The following table outlines the types of activities, actions, and materials that typically require a Section 10 permit, along with the associated environmental considerations or potential impacts:

Activity/Action/MaterialEnvironmental Considerations/Potential Impacts
Dredging- Alteration of water depth and flow patterns- Disturbance of sediments and aquatic habitats- Impacts on water quality and turbidity
Filling- Loss of aquatic habitats- Changes in water flow and circulation patterns- Impacts on wetlands and other sensitive areas
Piers, docks, and wharves- Shading of aquatic habitats- Alteration of water flow patterns- Disturbance of sediments during construction
Bulkheads and seawalls- Alteration of shoreline and coastal processes- Loss of intertidal habitats- Changes in sediment transport and deposition
Overhead power lines- Potential for bird collisions and electrocution- Visual impacts on scenic resources
Pipes and cables- Disturbance of sediments during installation- Potential for leaks or spills of transported materials
Dams and dikes- Alteration of water flow and sediment transport- Impacts on fish migration and aquatic habitats- Changes in flood patterns and downstream environments

It is important to note that this list is not exhaustive, and the need for a Section 10 permit is determined on a case-by-case basis by the USACE.2

Section 10 Permit Exemptions

While the Rivers and Harbors Act Section 10 permit is required for many activities in navigable waters, there are certain exemptions to the permit requirements. These exemptions are limited in scope and apply only under specific conditions.3

The following activities are generally exempt from Section 10 permit requirements:

  1. Normal farming, silviculture, and ranching activities: These activities, such as plowing, seeding, cultivating, and harvesting, are exempt provided they do not involve the discharge of dredged or fill material into navigable waters.4

  2. Maintenance of currently serviceable structures: This exemption covers the repair, rehabilitation, or replacement of any previously authorized, currently serviceable structure or fill. The structure or fill must not have been put to uses differing from those specified or contemplated in the original permit or the most recently authorized modification.5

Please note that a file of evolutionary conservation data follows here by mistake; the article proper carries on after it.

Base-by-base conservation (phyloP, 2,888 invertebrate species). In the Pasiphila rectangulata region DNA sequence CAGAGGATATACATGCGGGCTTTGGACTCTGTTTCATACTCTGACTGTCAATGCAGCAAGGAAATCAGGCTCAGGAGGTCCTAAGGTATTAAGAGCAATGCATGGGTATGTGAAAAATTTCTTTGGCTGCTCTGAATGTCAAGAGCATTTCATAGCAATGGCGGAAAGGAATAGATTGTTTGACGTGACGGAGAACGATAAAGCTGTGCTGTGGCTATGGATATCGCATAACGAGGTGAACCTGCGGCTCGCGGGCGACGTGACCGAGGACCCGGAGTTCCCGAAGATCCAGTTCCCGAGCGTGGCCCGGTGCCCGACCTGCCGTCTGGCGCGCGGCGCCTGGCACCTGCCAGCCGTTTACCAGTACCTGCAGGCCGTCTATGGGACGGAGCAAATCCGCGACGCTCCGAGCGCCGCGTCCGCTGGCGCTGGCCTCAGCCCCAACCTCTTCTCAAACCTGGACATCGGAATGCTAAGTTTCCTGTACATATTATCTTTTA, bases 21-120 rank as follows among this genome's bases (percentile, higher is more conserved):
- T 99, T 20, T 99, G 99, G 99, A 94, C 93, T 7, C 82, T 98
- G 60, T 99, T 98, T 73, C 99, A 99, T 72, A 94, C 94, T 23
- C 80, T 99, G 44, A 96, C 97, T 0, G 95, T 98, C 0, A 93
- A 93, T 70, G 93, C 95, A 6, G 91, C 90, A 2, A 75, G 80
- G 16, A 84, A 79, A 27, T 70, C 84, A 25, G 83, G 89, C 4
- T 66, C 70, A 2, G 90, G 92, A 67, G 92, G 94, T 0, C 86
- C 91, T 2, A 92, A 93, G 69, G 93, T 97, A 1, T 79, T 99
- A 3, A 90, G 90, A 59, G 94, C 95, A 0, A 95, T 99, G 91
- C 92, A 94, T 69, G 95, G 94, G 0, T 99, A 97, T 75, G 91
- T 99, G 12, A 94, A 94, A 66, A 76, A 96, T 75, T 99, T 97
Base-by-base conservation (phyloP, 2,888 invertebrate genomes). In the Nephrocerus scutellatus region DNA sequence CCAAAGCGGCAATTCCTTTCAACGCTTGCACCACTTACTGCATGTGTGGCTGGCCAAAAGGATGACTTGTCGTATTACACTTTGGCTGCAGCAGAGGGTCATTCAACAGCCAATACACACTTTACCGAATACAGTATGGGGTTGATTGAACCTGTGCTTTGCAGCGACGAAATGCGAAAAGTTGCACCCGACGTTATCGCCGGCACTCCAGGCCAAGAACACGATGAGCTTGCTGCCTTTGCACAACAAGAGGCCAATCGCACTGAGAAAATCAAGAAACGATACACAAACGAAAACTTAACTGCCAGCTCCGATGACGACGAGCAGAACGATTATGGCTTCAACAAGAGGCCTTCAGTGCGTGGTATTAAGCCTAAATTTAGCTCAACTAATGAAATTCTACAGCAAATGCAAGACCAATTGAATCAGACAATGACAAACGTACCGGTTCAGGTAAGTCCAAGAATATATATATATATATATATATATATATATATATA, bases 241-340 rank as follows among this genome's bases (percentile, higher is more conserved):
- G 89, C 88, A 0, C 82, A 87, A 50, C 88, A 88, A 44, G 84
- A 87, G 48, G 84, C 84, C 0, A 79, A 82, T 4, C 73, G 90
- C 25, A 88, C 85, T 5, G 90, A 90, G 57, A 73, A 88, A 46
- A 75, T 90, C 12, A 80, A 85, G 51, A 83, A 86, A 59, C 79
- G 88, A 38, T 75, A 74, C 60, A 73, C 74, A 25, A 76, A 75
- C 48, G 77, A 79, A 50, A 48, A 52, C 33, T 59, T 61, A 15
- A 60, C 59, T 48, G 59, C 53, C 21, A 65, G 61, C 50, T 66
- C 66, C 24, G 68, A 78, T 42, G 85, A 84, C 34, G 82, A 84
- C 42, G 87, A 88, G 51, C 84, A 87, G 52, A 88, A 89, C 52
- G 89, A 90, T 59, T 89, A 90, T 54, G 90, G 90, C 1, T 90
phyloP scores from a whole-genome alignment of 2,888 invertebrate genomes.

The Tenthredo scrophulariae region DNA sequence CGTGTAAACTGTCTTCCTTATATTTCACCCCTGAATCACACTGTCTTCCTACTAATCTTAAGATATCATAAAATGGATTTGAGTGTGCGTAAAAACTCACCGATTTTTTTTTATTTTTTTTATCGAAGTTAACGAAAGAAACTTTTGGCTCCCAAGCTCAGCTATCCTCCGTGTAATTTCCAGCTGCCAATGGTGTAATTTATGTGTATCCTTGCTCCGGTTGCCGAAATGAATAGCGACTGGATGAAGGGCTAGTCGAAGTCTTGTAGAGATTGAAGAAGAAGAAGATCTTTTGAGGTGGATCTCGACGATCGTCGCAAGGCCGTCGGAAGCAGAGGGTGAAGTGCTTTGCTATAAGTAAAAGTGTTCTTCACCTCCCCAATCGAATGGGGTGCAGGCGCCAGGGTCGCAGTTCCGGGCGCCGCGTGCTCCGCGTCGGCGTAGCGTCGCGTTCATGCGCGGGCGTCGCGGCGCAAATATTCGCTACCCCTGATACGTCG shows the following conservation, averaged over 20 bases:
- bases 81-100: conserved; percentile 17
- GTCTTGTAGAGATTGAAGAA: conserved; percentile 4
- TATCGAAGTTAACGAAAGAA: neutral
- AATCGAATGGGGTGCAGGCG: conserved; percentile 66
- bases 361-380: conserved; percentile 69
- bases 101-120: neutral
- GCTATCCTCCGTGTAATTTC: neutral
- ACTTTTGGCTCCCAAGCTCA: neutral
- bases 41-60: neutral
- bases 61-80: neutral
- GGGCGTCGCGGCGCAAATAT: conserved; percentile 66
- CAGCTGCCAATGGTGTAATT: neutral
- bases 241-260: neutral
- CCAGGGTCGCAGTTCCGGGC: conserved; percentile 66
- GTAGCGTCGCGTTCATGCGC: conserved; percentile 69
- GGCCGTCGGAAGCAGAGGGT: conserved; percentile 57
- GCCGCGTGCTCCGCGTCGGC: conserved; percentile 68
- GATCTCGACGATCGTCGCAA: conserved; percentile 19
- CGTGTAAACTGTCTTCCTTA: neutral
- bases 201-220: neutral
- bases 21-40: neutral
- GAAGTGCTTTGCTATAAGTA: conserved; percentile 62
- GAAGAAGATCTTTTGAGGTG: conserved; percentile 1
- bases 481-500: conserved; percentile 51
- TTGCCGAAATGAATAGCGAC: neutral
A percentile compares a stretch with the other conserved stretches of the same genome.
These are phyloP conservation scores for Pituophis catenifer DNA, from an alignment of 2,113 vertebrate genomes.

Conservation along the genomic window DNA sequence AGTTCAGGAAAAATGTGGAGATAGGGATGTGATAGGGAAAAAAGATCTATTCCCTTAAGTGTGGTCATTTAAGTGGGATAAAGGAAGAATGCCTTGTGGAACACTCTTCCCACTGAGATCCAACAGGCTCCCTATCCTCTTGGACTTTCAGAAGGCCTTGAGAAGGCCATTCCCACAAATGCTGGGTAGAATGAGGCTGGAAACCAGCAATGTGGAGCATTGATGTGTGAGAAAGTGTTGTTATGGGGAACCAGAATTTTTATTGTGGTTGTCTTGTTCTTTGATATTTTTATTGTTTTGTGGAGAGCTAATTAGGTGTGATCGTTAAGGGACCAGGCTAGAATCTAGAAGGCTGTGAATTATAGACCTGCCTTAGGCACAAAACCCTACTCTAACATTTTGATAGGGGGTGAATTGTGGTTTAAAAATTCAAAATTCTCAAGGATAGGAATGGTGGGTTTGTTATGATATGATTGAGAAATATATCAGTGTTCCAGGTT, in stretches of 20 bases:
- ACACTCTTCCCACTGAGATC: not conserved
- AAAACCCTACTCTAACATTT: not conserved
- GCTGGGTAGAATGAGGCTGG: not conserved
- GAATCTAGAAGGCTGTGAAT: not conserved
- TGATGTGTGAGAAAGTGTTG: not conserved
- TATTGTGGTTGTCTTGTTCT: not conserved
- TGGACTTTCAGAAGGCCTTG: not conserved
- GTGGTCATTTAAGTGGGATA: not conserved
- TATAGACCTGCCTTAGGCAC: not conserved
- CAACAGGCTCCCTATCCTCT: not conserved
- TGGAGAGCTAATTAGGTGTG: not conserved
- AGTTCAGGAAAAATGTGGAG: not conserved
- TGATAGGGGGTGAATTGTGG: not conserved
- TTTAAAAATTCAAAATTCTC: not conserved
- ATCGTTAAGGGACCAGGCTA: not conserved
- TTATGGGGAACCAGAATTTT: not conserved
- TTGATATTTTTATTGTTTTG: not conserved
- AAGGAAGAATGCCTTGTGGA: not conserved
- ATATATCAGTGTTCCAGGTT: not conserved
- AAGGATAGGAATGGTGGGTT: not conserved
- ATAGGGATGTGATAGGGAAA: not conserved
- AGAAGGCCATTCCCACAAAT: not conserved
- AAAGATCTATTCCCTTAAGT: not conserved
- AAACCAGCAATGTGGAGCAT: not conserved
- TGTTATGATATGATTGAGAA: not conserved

3. Construction or maintenance of farm or stock ponds: The construction or maintenance of farm or stock ponds is exempt, provided the ponds are not fed by a navigable stream and do not involve the discharge of dredged or fill material into navigable waters.6

  4. Construction or maintenance of irrigation ditches: This exemption applies to the construction or maintenance of irrigation ditches, or the maintenance (but not construction) of drainage ditches, as long as these activities do not involve the discharge of dredged or fill material into navigable waters.7

To determine if a project qualifies for an exemption, it is essential to carefully review the specific conditions and limitations associated with each exemption.

PERMIT APPLICATION & PROCESS

RHA Section 10 Permit Permit Pre-Application Considerations & Planning

Diagram of RHA Section 10 Permit Permit Pre-Application Considerations & Planning
Diagram of RHA Section 10 Permit Permit Pre-Application Considerations & Planning

The RHA Section 10 Permit permitting process is a critical component of the overall project life cycle for developments that involve work in, over, or under navigable waters of the United States. The permit process typically begins in the early planning stages, where the project proponent determines the scope and location of the proposed work and identifies the necessary permits, including the RHA Section 10 Permit permit.

Pre-application consultation with the U.S. Army Corps of Engineers (USACE) is highly recommended to discuss the project, identify potential issues, and determine the required application materials. This consultation can help streamline the permit process and avoid delays later on.

Following pre-application consultation, the project proponent conducts necessary studies and assessments, such as environmental impact analyses, to support the permit application. The prepared application materials are then submitted to the USACE for review.